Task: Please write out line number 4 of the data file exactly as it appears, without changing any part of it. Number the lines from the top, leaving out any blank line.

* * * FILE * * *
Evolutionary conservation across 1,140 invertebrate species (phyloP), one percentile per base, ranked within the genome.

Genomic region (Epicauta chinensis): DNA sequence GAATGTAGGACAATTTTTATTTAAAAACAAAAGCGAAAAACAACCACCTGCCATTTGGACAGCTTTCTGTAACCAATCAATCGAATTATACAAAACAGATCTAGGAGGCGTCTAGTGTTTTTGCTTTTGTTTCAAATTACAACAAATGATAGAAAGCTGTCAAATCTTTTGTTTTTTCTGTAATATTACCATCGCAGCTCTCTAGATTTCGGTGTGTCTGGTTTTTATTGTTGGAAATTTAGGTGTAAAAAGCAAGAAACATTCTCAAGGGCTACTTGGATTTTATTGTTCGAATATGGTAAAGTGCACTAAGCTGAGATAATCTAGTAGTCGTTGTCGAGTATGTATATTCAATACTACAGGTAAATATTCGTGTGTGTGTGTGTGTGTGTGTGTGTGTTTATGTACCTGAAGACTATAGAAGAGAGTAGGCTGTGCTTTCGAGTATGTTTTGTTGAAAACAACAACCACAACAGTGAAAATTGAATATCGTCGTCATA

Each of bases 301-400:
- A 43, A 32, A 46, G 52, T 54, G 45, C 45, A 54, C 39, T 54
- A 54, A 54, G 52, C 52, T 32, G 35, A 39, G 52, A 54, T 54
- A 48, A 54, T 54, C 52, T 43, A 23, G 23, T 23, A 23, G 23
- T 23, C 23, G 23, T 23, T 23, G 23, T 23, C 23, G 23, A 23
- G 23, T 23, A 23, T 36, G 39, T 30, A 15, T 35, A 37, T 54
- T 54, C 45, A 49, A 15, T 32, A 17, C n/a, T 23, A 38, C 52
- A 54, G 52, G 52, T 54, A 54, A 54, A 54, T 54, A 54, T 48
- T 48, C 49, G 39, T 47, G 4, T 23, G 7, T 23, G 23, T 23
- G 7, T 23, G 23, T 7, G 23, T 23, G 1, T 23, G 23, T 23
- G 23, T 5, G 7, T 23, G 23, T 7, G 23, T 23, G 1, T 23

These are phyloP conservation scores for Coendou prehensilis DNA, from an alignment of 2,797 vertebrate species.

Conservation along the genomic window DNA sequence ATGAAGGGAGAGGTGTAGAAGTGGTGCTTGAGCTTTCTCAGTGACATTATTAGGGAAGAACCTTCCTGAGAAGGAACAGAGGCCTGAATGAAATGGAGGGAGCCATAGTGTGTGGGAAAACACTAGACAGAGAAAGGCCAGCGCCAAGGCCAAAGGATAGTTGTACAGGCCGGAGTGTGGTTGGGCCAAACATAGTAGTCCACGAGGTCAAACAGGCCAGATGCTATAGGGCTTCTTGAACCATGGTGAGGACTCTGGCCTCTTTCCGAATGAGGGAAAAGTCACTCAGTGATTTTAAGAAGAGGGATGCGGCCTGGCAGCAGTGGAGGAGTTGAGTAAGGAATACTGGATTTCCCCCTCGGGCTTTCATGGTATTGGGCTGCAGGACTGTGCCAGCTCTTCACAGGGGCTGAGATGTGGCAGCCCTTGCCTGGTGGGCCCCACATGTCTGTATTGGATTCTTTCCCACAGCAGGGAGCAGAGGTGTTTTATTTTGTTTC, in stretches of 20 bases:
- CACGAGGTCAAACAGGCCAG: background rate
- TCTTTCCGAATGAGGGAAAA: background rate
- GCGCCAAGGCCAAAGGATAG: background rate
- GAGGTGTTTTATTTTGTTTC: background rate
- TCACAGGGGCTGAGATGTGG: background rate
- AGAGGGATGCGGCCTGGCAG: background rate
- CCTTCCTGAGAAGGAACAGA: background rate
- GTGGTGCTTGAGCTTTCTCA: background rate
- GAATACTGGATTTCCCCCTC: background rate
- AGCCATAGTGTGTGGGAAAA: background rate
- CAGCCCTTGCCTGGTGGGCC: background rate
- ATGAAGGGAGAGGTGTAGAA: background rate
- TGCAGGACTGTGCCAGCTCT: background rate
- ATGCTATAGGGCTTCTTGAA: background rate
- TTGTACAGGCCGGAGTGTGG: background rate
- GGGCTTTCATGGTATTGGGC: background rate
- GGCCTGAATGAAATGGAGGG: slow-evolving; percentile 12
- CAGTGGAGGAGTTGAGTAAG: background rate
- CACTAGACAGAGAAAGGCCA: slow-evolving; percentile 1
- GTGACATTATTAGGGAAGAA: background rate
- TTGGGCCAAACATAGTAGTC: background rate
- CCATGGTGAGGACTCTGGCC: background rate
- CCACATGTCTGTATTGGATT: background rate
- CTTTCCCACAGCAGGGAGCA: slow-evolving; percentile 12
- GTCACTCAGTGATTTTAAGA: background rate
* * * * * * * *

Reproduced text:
- A 43, A 32, A 46, G 52, T 54, G 45, C 45, A 54, C 39, T 54